\begin{align*} 0.832\, (1.153\, B) + 0.640\, B + 0.832\, (0.769 \,B) \amp= \lb{900}\\ 2.24 B \amp = \lb{900}\\ B \amp = \lb{402} \end{align*}
    With \(B\) known, substitute it into equations (1) and (2) to find \(A\) and \(C\text{.}\)
    \begin{align*} A \amp = 1.153\, B \amp C \amp =0.769\, B \\ \amp = \lb{464} \amp \amp = \lb{309} \end{align*}

Example 3.5.4. Skycam.

The skycam at Stanford University Stadium has a mass of \(\kg{20}\) and is supported by three cables as shown. Assuming that it is currently in equilibrium, find the tension in each of the three supporting cables.
Skycam has mass of 20 kg and is in equilibrium. Cable A is in the x-y plane, acting 35 degrees from the positive x-axis. Cable B acts -30 degrees from the negative x-axis in the x-z plane, and 15 degrees above the x-z plane. Cable C acts 20 degrees in the y-z plane, -20 degrees from the positive z-axis.
Rotating the interactive diagram may help you visualize the situation.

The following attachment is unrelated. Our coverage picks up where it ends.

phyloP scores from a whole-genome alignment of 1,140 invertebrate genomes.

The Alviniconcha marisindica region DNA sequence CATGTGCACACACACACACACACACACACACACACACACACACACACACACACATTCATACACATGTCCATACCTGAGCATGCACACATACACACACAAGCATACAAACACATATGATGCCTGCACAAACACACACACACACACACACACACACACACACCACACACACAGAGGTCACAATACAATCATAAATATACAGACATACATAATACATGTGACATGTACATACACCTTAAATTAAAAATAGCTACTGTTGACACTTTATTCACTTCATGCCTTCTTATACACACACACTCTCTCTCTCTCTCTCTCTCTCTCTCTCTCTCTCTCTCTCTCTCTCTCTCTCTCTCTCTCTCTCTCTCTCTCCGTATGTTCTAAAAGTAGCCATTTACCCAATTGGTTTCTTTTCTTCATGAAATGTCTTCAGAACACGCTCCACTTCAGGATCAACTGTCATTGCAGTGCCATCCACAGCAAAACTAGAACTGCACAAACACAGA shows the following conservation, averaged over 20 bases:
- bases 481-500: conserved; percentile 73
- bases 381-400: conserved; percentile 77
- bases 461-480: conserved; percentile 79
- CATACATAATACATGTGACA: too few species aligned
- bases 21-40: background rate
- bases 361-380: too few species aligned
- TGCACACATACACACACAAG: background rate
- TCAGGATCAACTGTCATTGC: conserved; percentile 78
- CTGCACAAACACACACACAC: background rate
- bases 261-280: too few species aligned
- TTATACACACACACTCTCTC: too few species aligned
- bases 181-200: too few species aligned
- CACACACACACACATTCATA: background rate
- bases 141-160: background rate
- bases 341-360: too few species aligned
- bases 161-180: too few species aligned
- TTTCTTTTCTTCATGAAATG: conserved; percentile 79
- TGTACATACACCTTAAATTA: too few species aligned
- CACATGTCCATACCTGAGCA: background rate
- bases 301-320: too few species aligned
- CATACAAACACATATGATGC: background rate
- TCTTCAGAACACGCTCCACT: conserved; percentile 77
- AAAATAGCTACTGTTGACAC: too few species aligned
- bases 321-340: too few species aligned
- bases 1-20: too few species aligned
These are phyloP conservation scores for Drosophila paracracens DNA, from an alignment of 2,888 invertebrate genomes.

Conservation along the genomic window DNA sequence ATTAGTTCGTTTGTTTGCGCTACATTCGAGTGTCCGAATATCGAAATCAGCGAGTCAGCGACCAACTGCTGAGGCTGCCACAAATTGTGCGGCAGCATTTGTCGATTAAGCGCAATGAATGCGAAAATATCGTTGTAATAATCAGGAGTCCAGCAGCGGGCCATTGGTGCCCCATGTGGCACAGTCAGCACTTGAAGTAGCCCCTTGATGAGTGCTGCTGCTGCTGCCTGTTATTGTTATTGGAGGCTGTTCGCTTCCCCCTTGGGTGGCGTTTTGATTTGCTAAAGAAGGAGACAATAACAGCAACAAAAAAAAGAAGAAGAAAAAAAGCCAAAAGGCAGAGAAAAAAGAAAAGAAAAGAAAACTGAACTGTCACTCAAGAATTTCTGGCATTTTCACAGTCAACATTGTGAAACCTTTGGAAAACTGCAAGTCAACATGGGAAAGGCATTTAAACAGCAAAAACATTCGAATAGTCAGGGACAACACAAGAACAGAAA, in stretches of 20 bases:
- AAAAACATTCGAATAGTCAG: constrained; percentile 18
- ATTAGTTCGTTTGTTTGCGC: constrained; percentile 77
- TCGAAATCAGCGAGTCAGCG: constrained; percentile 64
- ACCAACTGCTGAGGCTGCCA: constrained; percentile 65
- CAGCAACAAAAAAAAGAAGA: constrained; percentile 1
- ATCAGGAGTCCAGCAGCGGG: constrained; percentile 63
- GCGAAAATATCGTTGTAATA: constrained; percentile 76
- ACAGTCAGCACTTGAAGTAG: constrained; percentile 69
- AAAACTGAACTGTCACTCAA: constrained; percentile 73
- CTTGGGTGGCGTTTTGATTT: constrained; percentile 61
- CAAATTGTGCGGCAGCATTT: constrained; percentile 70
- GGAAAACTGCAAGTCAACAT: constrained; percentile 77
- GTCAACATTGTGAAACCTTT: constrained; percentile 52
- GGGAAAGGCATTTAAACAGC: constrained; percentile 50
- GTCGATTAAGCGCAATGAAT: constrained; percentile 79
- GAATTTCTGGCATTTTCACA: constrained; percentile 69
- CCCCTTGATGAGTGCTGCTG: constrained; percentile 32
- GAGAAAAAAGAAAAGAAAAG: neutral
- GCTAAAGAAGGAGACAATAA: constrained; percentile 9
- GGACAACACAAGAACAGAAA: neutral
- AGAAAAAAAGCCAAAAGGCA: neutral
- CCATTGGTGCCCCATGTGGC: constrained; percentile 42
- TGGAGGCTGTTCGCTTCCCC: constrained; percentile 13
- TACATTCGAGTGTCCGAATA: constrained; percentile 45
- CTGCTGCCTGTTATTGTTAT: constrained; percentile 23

\begin{align*} A \amp = \N{196.4} \amp B \amp = \N{192.2} \amp C \amp = \N{98.5} \end{align*}
In this situation, the directions of all four forces are specified by the angles in the free-body diagram, and the magnitude of the weight is known. The three unknowns are the magnitudes of forces \(\vec{A}\text{,}\) \(\vec{B}\text{,}\) and \(\vec{C}\text{.}\)
\begin{equation*} W = m g = \kg{20}\ \aSI{9.81} = \N{196.2} \end{equation*}
We will first find unit vectors in the directions of the four forces by inspection of the free-body diagram. This step requires visualizing the component’s unit vectors and determining the angles each makes with the coordinate axis.